These “other” fish are the Actinopterygii or ray-finned fishes to which the galaxiids belong. However, the galaxiids are considered primitive and the ability to survive out of the water for long periods of time is something very few fish can do.
While some galaxiids are diadromous (involve both fresh and seawater stages in their life cycle), most New Zealand species, including the Canterbury mudfish are not. In a classic example of speciation, they most likely descended from sea going galaxiids that became landlocked at the time of the ancient super-continent, Gondwana. Once isolated from their close relatives, these fish eventually evolved into new species, and are now distributed throughout the temperate Southern Hemisphere.
Over summer, mudfish drop their metabolism by as much as 60% and absorb oxygen through the skin. To keep them alive during aestivation, mudfish must have damp surroundings and cover such as logs, tree roots and vegetation. Unlike lungfish, they do not enter a state of complete torpor—mudfish are still alert during aestivation and will become active immediately when water returns, ready to swim, eat and reproduce, albeit in poorer body condition.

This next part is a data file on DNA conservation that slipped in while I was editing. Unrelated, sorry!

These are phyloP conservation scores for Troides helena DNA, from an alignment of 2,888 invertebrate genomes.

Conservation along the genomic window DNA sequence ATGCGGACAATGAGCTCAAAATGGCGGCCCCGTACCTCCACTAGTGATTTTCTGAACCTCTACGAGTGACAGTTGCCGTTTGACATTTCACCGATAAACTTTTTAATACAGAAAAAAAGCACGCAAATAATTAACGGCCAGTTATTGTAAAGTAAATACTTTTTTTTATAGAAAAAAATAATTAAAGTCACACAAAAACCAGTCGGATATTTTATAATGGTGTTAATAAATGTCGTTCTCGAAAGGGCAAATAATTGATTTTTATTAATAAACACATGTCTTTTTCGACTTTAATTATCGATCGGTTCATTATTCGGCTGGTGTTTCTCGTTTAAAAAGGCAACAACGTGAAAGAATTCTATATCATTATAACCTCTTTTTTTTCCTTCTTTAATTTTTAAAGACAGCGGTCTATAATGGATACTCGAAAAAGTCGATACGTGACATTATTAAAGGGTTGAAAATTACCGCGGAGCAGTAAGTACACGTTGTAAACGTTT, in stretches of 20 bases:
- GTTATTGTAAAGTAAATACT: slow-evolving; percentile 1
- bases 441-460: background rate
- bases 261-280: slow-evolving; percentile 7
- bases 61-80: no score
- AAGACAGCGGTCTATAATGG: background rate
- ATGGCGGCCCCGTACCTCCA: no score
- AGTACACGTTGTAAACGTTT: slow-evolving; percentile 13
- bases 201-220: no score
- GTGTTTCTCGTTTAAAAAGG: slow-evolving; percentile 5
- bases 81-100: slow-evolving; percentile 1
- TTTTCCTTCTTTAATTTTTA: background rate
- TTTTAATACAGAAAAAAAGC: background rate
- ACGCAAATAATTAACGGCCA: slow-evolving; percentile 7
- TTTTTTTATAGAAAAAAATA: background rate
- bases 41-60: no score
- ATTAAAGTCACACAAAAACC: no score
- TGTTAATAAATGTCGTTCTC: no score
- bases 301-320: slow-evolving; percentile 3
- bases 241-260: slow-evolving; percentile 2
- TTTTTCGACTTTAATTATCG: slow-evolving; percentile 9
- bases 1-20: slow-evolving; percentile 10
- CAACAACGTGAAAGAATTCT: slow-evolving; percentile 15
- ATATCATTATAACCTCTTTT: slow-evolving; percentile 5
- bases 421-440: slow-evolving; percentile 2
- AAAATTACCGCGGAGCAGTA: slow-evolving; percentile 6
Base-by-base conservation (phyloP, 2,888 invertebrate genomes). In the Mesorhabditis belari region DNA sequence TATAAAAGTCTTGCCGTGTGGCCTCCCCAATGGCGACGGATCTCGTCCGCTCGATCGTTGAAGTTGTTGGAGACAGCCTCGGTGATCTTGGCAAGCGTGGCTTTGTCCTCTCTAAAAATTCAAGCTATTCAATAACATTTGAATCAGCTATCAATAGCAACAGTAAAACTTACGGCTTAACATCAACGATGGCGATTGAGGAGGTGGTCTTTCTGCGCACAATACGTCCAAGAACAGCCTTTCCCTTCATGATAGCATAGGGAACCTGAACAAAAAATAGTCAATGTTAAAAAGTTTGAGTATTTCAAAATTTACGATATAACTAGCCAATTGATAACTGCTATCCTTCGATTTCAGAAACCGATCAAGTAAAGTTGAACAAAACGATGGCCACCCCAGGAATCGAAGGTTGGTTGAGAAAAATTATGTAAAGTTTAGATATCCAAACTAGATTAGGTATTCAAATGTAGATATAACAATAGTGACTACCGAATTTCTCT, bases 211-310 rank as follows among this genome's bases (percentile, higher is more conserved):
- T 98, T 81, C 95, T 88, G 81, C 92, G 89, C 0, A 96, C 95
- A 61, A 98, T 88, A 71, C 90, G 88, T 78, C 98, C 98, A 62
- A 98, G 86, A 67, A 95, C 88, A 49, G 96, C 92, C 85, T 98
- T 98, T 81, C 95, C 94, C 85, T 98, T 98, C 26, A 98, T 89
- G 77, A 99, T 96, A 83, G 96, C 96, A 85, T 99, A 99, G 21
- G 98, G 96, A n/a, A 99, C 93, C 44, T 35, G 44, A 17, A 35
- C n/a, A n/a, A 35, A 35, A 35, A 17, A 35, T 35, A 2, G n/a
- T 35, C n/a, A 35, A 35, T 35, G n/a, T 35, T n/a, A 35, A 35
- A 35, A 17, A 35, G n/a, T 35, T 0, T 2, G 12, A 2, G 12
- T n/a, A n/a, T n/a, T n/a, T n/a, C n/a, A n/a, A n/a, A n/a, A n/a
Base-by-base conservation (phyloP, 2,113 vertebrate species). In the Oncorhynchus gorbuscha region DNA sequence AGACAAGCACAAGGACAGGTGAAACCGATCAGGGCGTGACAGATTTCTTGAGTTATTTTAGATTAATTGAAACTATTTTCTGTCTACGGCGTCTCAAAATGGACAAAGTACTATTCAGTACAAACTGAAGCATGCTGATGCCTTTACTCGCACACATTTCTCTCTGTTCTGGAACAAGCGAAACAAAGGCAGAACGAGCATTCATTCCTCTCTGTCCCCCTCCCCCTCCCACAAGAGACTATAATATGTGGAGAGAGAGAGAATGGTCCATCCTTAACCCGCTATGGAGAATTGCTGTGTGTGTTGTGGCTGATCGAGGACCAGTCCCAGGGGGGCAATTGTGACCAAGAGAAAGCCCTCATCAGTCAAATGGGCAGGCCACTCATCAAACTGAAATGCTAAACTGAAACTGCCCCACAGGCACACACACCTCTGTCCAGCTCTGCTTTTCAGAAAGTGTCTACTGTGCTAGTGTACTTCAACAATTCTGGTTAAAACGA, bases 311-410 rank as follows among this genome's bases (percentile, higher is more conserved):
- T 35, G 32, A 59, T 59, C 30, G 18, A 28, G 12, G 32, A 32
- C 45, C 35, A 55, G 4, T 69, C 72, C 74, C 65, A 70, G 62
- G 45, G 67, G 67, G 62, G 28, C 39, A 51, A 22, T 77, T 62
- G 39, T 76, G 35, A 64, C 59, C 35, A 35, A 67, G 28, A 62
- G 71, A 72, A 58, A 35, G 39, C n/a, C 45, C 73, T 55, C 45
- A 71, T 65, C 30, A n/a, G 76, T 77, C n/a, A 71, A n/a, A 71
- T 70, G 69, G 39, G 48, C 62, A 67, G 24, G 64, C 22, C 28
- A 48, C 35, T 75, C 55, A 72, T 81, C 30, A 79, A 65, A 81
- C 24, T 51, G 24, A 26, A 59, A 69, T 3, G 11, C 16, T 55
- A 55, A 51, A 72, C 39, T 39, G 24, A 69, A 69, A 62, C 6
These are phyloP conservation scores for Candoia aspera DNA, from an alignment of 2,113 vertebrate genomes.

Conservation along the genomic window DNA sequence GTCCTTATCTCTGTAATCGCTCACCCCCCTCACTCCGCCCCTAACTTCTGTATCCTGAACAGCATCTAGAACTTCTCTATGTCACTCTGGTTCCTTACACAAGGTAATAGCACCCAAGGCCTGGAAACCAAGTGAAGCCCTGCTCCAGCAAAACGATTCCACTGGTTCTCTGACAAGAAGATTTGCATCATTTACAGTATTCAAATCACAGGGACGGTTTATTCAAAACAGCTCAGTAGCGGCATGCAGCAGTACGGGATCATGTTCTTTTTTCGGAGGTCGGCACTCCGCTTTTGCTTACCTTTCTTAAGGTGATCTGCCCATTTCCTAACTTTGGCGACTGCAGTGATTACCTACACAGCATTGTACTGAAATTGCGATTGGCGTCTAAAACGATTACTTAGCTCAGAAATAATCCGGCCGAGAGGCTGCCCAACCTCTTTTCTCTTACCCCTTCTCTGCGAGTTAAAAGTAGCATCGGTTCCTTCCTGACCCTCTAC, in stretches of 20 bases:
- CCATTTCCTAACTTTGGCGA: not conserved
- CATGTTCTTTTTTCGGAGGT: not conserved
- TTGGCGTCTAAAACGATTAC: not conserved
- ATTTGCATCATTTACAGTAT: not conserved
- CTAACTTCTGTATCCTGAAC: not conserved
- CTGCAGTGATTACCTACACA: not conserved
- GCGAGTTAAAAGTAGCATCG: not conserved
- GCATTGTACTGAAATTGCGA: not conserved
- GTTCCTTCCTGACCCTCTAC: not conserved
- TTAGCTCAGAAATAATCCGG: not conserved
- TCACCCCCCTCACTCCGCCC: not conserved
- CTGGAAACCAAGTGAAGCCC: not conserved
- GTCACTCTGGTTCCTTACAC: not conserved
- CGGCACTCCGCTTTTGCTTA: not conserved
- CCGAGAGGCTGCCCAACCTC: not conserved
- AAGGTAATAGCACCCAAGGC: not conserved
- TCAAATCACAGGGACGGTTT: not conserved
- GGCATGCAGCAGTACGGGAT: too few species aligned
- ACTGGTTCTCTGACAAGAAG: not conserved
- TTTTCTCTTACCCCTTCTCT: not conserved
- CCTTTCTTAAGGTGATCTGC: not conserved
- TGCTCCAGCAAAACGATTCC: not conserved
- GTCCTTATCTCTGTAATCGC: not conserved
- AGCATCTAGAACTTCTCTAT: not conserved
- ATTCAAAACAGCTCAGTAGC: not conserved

The arrival of Canterbury mudfish at Orana Wildlife Park has been a three- year process says Toby Johnson. “A park-wide inspection was followed by a narrowing of potential sites, inspection and finalising of site, and finally a seasonal inspection. We use groundwater here, so the depth is highly variable. After that was recovery group approval, iwi consultation, permit applications water testing, predator trapping [none found], capture, transfer, and finally, release.
“Following the sad destruction of Southern Encounter Aquarium and Kiwi House in the Christchurch earthquakes, a population was established at Travis Wetlands with some success and at Isaac Conservation Trust to great success,” says Toby.
“The growing population at Isaacs was harvested for the 99 mudfish released to Orana with repeats scheduled for 2020 and 2021. Aside from monitoring, they will be left to their own devices to thrive as an insurance on the wild population and back-up to Isaacs. The habitat they were released to is so naturally perfect that they are expected to breed successfully and when they reach abundance they may be collected for release to additional areas.”
Mudfish habitat at Orana Wildlife Park (Photo credit: Orana Wildlife Park).
For Orana Wildlife Park, which is rightly proud of its association with DOC’s breed and release recovery programmes for endangered New Zealand species, the acquisition of Canterbury mudfish is another major milestone.
The Park is currently home to 23 (well above the regional average of 9) zoo-based breeding programmes and has had great success on the national stage with kiwi, who, pateke, and parakeets, as well as exotic species like cheetah. There is no reason to believe that mudfish won’t be another success story.